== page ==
291. Memorandum From Jack Matlock of the National Security Council Staff to the President’s Assistant for National Security Affairs (McFarlane)1


  • Suggestion for Presidential Letter to Chernenko

Secretary Shultz has forwarded a memorandum to the President recommending that a short letter be sent to Chernenko reaffirming his basic approach to the relationship and proposing “an interim agreement including provisions that would both place restrictions on anti-satellite weapons and begin the process of reducing offensive nuclear arms.”2

I do not believe that a letter at this time would be particularly useful and also doubt that we should put the proposal mentioned in writing at this time. If the Soviets are interested in such an arrangement, we can be confident that they will respond in some fashion to the hint the President dropped in his presentation to Gromyko.3 But at the moment, I believe they are still digesting the material from Gromyko’s visit, as they grapple with their own leadership situation. Trying to force the pace of their deliberations at this time may do more harm than good.

My recommendation would be to wait until after the election for any further initiatives, and then to attempt to convey any substantive ideas we may have privately and informally in the first instance. If the Soviets are by then moving in the direction of establishing a broad dialogue, this would permit some adjustment of proposals on both sides to make them as palatable as possible to the other.

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State’s proposal seems based on the assumption that the Soviets are looking for something in the ASAT area as an excuse to reopen negotiations on offensive weapons. Conceivably this is the case, but I frankly doubt it. In my judgment, INF is still the key question so far as they are concerned, and though they worry about SDI, they are not particularly nervous about the ASAT program as such. Of course, I may be wrong, but I doubt the wisdom of proceeding down a particular track (especially one which we would not have chosen as optimum from our point of view) unless we are more certain than we can be at the moment of the Soviet reaction.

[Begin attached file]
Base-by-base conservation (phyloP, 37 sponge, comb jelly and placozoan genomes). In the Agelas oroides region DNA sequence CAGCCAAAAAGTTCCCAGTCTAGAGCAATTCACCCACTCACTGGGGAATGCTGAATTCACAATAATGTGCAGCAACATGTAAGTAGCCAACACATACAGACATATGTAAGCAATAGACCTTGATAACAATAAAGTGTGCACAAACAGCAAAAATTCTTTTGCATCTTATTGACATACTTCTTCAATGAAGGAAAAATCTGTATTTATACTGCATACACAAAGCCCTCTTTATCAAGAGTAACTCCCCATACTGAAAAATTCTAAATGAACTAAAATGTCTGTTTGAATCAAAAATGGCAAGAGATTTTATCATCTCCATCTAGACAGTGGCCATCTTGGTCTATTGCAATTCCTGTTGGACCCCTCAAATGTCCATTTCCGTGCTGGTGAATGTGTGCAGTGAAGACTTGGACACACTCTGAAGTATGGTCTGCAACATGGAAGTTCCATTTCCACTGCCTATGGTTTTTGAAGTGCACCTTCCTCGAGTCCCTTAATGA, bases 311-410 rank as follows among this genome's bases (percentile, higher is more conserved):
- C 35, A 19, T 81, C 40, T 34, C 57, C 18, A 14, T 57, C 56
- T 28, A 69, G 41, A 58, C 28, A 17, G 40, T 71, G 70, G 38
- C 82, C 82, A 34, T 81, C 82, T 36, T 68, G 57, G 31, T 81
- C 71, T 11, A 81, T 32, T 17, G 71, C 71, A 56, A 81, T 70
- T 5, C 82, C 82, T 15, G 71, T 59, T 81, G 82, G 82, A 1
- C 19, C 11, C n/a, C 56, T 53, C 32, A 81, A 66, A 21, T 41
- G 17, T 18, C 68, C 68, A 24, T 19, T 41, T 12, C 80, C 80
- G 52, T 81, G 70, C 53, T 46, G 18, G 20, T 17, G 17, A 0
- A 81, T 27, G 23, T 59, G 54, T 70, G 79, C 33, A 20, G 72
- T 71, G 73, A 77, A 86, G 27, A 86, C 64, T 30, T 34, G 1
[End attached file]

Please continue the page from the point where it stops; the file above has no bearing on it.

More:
I have attached a Memorandum to the President pointing out these considerations.4

Ron Lehman concurs.


That you sign the Memorandum to the President at TAB I.5

  1. Source: Reagan Library, Ronald Lehman Files, Subject File, Umbrella Talks 10/05/1984–10/15/1984. Secret; Sensitive. Sent for action.
  2. See Document 290.
  3. See Document 286.
  4. Neither tab is attached; the Shultz memorandum, listed as Tab A, is Document 290.
  5. McFarlane did not check the Approve or Disapprove options, but he wrote on the first page: “Jack/Ron, Pls staff fwd promptly a decision paper on option 1½. Bud.” On October 15, Linhard, Lehman, and Kraemer sent McFarlane a memorandum on “Decision Paper on Option 1½.” On October 26, McFarlane sent Reagan a revised version of the memorandum for decision. See Document 297.